Not only did Harvey drop a historic amount of rain on the Houston and Katy areas, but a historic number of homes flooded as a result. While many neighborhoods that experienced flooding appear to be mainly back to normal, some areas still look as if Harvey happened last month.

A significant number of flooded homes in the Katy and Houston area are still vacant, in shambles, and many of those owners are still wondering what to do with them. As mortgage forbearance programs end, some of these homeowners are finding themselves in the situation of needing to decide to rebuild or sell – and quickly.

If you’ve made the decision to sell, or are simply gathering information about your options, you’ll want to check out the information below to help ensure you get the most you possibly can for your home.

So who wants to buy a flooded house?

In almost all cases, it will be an investor who purchases your home if you decide to sell. Flooded homes rarely can obtain conventional financing and are typically limited to cash or “hard money” purchases. Hard Money Lenders loan on the after repair value of the home, and don’t require the house to pass any inspections to lend on it. But the interest rate is usually in the double digits, so hard money is typically used only by investors as a means of short-term financing until they fix the home and can either refinance it into a rental or sell it.

So now that you know who your target market is, how can you get top dollar value – all things considered – for your home?

As with all home sales, motivation to sell varies by seller. Some flooded sellers want out as fast as possible; others want (or need) the most money possible for their home – even if that means it takes more time to sell it. In a perfect world, most flooded sellers usually want both. While you’re likely selling the home because you don’t want to or can’t afford to repair it, there are some basic sweat equity things you can do to make your home worth more to an investor:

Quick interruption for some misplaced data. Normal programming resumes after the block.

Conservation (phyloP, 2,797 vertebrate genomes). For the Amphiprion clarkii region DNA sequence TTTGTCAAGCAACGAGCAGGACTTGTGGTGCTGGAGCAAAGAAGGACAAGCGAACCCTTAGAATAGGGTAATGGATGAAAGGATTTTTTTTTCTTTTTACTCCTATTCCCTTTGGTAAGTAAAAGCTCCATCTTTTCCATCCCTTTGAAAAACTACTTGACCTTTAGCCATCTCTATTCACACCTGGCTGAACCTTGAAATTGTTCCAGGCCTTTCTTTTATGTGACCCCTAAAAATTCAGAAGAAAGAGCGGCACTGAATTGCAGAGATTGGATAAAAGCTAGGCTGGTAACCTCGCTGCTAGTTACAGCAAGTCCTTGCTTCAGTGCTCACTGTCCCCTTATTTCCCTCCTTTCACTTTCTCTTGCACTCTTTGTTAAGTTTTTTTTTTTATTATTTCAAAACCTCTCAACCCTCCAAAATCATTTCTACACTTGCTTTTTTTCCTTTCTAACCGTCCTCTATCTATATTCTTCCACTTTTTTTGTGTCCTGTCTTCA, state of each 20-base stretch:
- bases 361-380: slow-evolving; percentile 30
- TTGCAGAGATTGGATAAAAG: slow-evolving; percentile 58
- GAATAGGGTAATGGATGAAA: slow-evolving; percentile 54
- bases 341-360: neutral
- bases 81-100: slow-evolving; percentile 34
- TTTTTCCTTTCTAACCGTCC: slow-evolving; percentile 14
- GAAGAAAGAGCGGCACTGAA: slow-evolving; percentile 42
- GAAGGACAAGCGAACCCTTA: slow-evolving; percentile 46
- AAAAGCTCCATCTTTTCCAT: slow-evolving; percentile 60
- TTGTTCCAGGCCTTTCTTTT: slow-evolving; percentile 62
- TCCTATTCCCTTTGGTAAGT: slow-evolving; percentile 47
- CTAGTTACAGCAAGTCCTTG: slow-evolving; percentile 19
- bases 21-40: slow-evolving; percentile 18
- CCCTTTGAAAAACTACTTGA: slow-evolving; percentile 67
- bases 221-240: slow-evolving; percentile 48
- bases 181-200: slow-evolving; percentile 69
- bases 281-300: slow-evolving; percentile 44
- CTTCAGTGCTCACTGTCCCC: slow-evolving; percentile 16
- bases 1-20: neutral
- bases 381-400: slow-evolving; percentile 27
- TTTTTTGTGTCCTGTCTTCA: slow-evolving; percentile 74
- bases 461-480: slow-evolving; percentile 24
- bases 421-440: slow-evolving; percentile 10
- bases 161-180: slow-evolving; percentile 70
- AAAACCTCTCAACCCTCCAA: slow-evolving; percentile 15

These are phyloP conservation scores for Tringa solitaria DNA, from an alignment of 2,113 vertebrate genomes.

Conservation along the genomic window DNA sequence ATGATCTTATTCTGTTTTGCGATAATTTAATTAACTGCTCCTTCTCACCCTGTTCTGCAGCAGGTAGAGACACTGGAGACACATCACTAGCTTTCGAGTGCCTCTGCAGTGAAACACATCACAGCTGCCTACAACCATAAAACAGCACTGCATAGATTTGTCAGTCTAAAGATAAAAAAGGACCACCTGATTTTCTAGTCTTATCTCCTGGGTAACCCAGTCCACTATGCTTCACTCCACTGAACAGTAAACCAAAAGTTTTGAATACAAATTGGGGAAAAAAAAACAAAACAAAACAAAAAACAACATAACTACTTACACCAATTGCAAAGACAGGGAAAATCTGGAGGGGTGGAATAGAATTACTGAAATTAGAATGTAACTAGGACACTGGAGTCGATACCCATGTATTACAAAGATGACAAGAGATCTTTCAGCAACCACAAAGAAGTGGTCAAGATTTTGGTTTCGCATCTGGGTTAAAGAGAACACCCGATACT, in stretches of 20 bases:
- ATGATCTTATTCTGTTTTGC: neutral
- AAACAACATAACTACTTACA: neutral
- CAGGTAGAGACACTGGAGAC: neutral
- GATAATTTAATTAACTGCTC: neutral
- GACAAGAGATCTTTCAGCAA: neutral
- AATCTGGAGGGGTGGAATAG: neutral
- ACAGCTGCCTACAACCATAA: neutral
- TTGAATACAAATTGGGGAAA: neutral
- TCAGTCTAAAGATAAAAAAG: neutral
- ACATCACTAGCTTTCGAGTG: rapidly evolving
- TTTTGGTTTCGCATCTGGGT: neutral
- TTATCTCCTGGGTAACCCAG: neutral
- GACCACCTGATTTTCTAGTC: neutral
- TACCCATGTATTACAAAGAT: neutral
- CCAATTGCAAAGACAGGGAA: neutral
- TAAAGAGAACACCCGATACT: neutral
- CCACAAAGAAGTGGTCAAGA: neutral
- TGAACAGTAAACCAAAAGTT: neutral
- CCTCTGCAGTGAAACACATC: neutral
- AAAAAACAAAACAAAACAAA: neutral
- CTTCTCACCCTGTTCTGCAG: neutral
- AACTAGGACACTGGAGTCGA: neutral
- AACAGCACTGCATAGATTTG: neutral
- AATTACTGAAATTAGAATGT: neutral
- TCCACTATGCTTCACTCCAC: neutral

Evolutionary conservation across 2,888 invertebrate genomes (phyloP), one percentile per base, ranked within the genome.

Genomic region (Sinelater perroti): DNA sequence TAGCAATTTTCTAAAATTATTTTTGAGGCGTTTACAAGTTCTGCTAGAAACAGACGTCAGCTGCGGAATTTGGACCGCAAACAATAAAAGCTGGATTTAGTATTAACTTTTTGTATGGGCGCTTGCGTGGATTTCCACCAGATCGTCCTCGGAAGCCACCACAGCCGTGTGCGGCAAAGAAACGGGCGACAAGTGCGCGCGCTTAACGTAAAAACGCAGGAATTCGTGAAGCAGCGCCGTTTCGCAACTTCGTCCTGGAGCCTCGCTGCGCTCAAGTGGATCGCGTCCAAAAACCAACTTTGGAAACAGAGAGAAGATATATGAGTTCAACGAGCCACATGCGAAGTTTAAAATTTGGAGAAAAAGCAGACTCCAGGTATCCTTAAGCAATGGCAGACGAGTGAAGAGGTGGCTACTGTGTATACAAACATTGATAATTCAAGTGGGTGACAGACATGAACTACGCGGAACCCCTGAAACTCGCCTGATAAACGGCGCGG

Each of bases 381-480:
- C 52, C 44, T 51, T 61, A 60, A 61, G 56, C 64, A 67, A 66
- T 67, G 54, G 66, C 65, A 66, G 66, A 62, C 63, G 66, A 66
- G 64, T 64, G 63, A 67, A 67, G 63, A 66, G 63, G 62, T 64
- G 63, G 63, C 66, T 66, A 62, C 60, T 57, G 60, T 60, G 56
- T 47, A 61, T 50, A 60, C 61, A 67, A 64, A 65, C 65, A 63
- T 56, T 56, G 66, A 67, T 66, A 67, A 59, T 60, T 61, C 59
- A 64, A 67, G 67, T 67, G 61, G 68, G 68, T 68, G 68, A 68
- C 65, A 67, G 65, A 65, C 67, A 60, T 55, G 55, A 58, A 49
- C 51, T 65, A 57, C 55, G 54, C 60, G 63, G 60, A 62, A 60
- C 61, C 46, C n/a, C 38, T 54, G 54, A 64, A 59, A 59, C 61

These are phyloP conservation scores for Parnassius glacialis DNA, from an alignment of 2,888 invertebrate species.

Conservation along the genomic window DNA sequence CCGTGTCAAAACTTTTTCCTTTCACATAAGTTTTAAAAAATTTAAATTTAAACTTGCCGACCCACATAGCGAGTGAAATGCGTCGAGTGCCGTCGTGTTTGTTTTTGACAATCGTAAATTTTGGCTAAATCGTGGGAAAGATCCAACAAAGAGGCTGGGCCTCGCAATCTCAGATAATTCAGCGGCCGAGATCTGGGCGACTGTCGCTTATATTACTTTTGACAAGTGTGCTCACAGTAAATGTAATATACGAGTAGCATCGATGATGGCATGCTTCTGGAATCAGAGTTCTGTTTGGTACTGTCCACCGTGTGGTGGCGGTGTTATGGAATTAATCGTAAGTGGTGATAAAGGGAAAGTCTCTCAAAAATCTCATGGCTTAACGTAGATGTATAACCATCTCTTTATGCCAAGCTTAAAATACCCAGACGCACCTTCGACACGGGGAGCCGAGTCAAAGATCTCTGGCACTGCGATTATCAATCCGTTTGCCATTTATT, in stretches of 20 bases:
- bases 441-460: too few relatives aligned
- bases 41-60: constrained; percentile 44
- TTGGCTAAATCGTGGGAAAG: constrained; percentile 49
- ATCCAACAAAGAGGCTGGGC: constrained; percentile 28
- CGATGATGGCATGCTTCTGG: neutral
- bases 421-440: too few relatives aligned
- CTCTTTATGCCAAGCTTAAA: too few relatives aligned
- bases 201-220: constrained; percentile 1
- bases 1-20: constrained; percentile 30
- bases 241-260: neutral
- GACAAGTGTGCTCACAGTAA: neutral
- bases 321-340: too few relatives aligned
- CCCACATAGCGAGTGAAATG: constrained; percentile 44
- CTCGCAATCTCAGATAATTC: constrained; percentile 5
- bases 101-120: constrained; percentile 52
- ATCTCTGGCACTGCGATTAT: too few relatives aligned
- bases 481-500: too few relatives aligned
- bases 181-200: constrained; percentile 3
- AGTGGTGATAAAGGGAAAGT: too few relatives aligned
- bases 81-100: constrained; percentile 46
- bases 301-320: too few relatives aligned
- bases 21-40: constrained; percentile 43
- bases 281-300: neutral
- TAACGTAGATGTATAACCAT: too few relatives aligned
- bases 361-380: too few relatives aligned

• Ensure the home is mucked and all ruined or molded material has been removed from the house.
  • Sweep and vacuum the inside of the home as best you can.
  • Clear the front and back yards of all debris and mow them.

Investors will have to pay for all of the above to be done once they purchase the home. Many times, homeowners can find volunteer groups willing to come out and help them get the above done. If you can reduce an investor’s expenses, they have room to be able to increase their offer.

Understanding – and accepting – the new value of your home

A massive misconception by many flooded homeowners is that the post-flood value of their home is “what it was worth before flooding minus the amount it would cost to repair it.” The parts of the equation many sellers forget to include is the potential decrease in value for a home that has been flooded – even after being fixed – and the profit for the investor to cover their time and risk.